Newsletter of the District of Asia

 Oct - Dec 2002

Liturgical inculturation
Interview with Thai liturgy official
Fr. Joseph Phaisal Anamwat

The following interview shows how inculturation is being imposed in Thailand on the faithful. Their “sensus fidei – 6th sense of faith” is telling them something is wrong with these novelties. Refer to the editorial on page 2-3 to see how such inculturation actually destroys the Liturgy.

BANGKOK (UCAN) - The Church in Thailand has made some changes in the Thai liturgy to help Catholics actively participate in the Eucharistic celebration instead of just "listening" to it, a Church official says. Father Joseph Phaisal Anamwat, secretary of the Thai bishops' Catholic Commission for Liturgy, said the changes, effective from June, are intended to help Catholics understand better the meaning of the Eucharistic sacrifice. The priest spoke to UCA News in August 2001 about the changes, the commission 's work on improving the language of the liturgy and the difficulties it faced.

UCA News: Why were changes made in the liturgy?

FATHER JOSEPH PHAISAL ANAMWAT: The Thai Church has recently made some changes in the Thai version of the Order of the Mass to help Catholics participate actively in the Eucharistic celebration. Generally Thai Catholics do riot know about such participation and the meaning of the Eucharist. They go to church "automatically" and "listen" to the Mass.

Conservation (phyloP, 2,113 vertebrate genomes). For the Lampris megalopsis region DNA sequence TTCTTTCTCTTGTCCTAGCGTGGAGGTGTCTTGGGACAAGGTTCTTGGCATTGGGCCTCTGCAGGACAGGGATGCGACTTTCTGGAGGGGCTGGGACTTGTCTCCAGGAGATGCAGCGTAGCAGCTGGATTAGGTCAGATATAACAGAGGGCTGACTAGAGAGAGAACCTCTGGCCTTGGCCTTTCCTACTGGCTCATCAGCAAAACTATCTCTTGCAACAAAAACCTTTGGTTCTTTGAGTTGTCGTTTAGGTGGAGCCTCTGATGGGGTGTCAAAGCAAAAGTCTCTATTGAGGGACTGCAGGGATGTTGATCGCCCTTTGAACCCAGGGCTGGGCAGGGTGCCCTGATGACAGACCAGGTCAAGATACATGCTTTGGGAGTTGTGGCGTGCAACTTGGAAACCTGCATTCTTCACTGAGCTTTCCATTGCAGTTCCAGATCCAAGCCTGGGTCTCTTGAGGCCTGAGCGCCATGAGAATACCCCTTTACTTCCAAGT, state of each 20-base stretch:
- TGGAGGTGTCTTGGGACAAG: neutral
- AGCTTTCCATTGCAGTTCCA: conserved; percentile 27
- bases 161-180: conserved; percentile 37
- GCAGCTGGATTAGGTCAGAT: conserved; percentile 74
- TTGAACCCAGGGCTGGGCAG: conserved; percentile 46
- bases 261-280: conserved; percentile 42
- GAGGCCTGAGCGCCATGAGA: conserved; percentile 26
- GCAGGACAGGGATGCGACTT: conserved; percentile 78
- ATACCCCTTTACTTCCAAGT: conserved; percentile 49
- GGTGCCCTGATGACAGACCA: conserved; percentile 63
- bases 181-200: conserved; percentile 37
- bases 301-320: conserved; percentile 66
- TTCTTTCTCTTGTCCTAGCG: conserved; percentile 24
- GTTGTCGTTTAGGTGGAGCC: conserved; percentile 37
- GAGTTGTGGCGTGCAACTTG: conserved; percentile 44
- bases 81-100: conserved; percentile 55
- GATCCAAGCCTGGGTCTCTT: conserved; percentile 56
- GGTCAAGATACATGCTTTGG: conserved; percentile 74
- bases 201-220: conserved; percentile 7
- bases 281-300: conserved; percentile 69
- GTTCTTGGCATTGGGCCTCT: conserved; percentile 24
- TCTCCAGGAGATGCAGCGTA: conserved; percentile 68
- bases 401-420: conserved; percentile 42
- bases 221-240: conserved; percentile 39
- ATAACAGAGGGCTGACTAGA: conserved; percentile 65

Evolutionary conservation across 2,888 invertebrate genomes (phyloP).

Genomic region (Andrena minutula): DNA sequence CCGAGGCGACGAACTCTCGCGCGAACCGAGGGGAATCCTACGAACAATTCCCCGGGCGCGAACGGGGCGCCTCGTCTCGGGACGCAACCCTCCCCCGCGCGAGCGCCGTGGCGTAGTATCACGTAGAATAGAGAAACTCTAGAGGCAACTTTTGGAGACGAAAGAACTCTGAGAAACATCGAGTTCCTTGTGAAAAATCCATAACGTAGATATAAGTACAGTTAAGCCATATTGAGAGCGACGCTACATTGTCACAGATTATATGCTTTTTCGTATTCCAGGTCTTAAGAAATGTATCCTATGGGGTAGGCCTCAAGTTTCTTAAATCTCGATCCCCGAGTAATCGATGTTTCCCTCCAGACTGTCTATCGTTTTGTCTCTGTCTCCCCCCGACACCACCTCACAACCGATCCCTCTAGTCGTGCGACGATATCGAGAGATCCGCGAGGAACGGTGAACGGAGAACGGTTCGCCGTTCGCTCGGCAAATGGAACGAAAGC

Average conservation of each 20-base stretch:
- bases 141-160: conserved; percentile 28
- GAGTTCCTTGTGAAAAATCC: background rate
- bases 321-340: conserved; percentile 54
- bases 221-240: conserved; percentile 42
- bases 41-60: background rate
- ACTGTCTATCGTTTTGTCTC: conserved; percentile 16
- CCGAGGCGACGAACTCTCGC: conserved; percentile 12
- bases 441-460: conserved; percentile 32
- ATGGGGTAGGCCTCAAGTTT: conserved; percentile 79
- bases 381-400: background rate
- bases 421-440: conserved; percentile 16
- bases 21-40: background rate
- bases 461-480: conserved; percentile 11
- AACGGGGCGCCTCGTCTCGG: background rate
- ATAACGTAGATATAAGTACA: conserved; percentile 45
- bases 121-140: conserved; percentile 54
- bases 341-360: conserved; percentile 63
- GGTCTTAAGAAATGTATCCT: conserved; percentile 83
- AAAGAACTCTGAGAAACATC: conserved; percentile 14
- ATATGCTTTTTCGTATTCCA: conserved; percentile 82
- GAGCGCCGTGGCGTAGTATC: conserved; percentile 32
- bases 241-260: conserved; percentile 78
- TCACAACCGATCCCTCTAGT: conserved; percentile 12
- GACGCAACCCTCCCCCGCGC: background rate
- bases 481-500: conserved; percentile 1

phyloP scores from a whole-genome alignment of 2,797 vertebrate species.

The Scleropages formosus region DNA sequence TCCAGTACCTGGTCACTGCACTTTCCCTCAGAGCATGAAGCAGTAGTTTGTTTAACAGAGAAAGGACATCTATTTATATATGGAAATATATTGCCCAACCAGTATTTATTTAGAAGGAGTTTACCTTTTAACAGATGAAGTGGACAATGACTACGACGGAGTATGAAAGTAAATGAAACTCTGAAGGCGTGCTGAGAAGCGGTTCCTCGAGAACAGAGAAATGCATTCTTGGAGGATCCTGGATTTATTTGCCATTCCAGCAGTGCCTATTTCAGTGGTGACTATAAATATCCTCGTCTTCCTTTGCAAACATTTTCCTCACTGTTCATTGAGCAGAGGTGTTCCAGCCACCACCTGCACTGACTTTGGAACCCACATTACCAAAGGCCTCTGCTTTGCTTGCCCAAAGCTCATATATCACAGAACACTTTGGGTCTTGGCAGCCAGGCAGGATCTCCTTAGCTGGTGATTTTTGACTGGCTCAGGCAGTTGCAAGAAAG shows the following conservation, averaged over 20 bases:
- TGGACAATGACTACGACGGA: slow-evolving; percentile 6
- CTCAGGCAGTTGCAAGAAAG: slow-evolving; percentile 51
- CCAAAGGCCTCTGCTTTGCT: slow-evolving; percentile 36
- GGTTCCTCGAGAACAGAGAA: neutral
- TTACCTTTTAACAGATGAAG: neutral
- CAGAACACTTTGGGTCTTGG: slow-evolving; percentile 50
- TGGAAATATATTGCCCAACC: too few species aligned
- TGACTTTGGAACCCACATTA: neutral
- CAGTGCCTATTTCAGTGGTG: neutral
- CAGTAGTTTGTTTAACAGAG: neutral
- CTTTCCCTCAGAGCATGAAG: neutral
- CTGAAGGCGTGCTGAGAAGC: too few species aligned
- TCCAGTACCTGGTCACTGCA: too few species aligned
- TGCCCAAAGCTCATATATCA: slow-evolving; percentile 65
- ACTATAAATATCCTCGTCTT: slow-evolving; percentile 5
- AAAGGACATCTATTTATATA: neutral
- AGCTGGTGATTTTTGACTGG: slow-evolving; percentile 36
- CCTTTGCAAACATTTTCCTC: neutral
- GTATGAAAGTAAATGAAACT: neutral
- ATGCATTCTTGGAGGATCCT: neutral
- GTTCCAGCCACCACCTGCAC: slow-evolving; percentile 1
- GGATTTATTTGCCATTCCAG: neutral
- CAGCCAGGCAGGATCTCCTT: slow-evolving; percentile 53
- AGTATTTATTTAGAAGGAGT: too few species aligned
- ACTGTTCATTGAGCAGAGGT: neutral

The Constitution on the Sacred Liturgy of the Second Vatican Council called for people to take an active part in liturgical celebrations. Bishops and liturgists translated the Latin text of the Mass into Thai and officially used the local language in 1978. As time went by, many liturgists said they must improve the text for the benefit of Catholics as well as the many Buddhists who attend funeral or marriage Masses. The changes are basically to improve wording, phrases and sentences in accordance with theology as well as Thai grammar, and to correspond to pastoral and interreligious implications.

We completed the revised translation in 2000 and started using the new text in all churches officially at the feast of Pentecost in June 2001.

What are some of the changes?

We tried to follow the spirit of Vatican Council II. We want people to understand the meaning of the Mass. That is why we changed the traditional word for the Mass, phithee missa (Mass ceremony) to phithee bucha khop phrakun (celebration of thanksgiving), which is its true meaning. We asked people not to use the word "missa" anymore. We want people to understand that what Jesus did at the Last Supper 2000 years ago is a saving event.

We try to guide them to the mystery of Jesus, whose death and resurrection is for our redemption. We try to communicate to them that when they participate in the liturgy, they go into the mystery of Christ.

We also improved the wording of the Lord's Prayer to express more accurately its meaning. We have included penitential rites and even Eucharistic prayers for children. We have added sung responses for the mystery of faith and doxology.

The new text also introduces gestures such as kneeling, standing and sitting to help Mass goers participate in the liturgy.

Were any problems encountered while revising the text?